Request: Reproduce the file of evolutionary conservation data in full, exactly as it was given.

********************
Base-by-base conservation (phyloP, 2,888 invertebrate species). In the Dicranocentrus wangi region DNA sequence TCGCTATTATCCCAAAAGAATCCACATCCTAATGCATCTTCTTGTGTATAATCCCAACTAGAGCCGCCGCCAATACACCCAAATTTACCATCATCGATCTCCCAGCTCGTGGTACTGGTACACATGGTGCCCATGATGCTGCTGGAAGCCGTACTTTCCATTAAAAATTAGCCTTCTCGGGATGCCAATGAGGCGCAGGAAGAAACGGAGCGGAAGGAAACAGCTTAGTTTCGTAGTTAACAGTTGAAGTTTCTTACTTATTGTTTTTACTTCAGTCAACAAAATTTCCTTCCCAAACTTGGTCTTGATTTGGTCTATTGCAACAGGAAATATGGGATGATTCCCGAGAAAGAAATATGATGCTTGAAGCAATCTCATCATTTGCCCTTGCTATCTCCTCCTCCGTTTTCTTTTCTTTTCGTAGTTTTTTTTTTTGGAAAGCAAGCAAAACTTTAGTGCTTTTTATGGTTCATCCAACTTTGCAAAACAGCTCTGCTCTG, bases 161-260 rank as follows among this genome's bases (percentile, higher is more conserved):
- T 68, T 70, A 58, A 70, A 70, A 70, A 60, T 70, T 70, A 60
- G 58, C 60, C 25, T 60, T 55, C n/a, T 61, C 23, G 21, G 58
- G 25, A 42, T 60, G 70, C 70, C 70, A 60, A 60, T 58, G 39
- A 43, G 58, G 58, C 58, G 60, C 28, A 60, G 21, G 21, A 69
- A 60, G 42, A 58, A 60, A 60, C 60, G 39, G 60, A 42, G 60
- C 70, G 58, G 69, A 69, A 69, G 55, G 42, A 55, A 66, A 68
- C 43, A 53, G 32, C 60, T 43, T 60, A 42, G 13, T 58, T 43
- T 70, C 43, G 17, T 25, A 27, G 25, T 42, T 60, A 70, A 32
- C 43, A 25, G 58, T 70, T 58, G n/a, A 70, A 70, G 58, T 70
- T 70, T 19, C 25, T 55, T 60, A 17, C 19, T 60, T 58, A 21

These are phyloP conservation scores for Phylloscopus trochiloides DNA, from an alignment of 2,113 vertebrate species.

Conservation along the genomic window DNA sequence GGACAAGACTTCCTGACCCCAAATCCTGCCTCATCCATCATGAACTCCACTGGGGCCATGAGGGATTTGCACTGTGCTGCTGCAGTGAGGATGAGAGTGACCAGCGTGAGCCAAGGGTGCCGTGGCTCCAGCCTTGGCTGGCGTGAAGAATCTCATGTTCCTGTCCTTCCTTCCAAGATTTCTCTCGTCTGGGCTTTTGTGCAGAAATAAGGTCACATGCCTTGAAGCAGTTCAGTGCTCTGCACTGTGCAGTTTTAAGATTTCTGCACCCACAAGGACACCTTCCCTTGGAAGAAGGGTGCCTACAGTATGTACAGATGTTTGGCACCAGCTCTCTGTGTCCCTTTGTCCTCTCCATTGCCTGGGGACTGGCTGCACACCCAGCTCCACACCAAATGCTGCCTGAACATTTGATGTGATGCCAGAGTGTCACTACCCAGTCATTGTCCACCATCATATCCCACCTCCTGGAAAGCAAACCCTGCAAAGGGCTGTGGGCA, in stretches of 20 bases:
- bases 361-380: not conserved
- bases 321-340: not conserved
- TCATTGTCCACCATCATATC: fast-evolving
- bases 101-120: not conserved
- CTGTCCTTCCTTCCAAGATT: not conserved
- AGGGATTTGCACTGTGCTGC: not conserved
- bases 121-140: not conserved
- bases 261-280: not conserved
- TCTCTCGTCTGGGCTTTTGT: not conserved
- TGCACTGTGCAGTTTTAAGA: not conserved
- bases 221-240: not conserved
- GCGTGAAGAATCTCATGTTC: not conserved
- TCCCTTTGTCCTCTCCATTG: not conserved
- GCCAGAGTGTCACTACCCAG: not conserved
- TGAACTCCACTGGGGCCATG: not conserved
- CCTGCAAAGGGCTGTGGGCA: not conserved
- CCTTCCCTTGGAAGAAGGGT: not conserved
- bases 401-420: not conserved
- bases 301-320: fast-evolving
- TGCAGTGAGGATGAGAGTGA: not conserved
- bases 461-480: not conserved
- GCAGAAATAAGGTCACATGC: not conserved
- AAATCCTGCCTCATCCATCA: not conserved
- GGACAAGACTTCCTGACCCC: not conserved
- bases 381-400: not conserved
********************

Base-by-base conservation (phyloP, 2,888 invertebrate species). In the Dicranocentrus wangi region DNA sequence TCGCTATTATCCCAAAAGAATCCACATCCTAATGCATCTTCTTGTGTATAATCCCAACTAGAGCCGCCGCCAATACACCCAAATTTACCATCATCGATCTCCCAGCTCGTGGTACTGGTACACATGGTGCCCATGATGCTGCTGGAAGCCGTACTTTCCATTAAAAATTAGCCTTCTCGGGATGCCAATGAGGCGCAGGAAGAAACGGAGCGGAAGGAAACAGCTTAGTTTCGTAGTTAACAGTTGAAGTTTCTTACTTATTGTTTTTACTTCAGTCAACAAAATTTCCTTCCCAAACTTGGTCTTGATTTGGTCTATTGCAACAGGAAATATGGGATGATTCCCGAGAAAGAAATATGATGCTTGAAGCAATCTCATCATTTGCCCTTGCTATCTCCTCCTCCGTTTTCTTTTCTTTTCGTAGTTTTTTTTTTTGGAAAGCAAGCAAAACTTTAGTGCTTTTTATGGTTCATCCAACTTTGCAAAACAGCTCTGCTCTG, bases 161-260 rank as follows among this genome's bases (percentile, higher is more conserved):
- T 68, T 70, A 58, A 70, A 70, A 70, A 60, T 70, T 70, A 60
- G 58, C 60, C 25, T 60, T 55, C n/a, T 61, C 23, G 21, G 58
- G 25, A 42, T 60, G 70, C 70, C 70, A 60, A 60, T 58, G 39
- A 43, G 58, G 58, C 58, G 60, C 28, A 60, G 21, G 21, A 69
- A 60, G 42, A 58, A 60, A 60, C 60, G 39, G 60, A 42, G 60
- C 70, G 58, G 69, A 69, A 69, G 55, G 42, A 55, A 66, A 68
- C 43, A 53, G 32, C 60, T 43, T 60, A 42, G 13, T 58, T 43
- T 70, C 43, G 17, T 25, A 27, G 25, T 42, T 60, A 70, A 32
- C 43, A 25, G 58, T 70, T 58, G n/a, A 70, A 70, G 58, T 70
- T 70, T 19, C 25, T 55, T 60, A 17, C 19, T 60, T 58, A 21

These are phyloP conservation scores for Phylloscopus trochiloides DNA, from an alignment of 2,113 vertebrate species.

Conservation along the genomic window DNA sequence GGACAAGACTTCCTGACCCCAAATCCTGCCTCATCCATCATGAACTCCACTGGGGCCATGAGGGATTTGCACTGTGCTGCTGCAGTGAGGATGAGAGTGACCAGCGTGAGCCAAGGGTGCCGTGGCTCCAGCCTTGGCTGGCGTGAAGAATCTCATGTTCCTGTCCTTCCTTCCAAGATTTCTCTCGTCTGGGCTTTTGTGCAGAAATAAGGTCACATGCCTTGAAGCAGTTCAGTGCTCTGCACTGTGCAGTTTTAAGATTTCTGCACCCACAAGGACACCTTCCCTTGGAAGAAGGGTGCCTACAGTATGTACAGATGTTTGGCACCAGCTCTCTGTGTCCCTTTGTCCTCTCCATTGCCTGGGGACTGGCTGCACACCCAGCTCCACACCAAATGCTGCCTGAACATTTGATGTGATGCCAGAGTGTCACTACCCAGTCATTGTCCACCATCATATCCCACCTCCTGGAAAGCAAACCCTGCAAAGGGCTGTGGGCA, in stretches of 20 bases:
- bases 361-380: not conserved
- bases 321-340: not conserved
- TCATTGTCCACCATCATATC: fast-evolving
- bases 101-120: not conserved
- CTGTCCTTCCTTCCAAGATT: not conserved
- AGGGATTTGCACTGTGCTGC: not conserved
- bases 121-140: not conserved
- bases 261-280: not conserved
- TCTCTCGTCTGGGCTTTTGT: not conserved
- TGCACTGTGCAGTTTTAAGA: not conserved
- bases 221-240: not conserved
- GCGTGAAGAATCTCATGTTC: not conserved
- TCCCTTTGTCCTCTCCATTG: not conserved
- GCCAGAGTGTCACTACCCAG: not conserved
- TGAACTCCACTGGGGCCATG: not conserved
- CCTGCAAAGGGCTGTGGGCA: not conserved
- CCTTCCCTTGGAAGAAGGGT: not conserved
- bases 401-420: not conserved
- bases 301-320: fast-evolving
- TGCAGTGAGGATGAGAGTGA: not conserved
- bases 461-480: not conserved
- GCAGAAATAAGGTCACATGC: not conserved
- AAATCCTGCCTCATCCATCA: not conserved
- GGACAAGACTTCCTGACCCC: not conserved
- bases 381-400: not conserved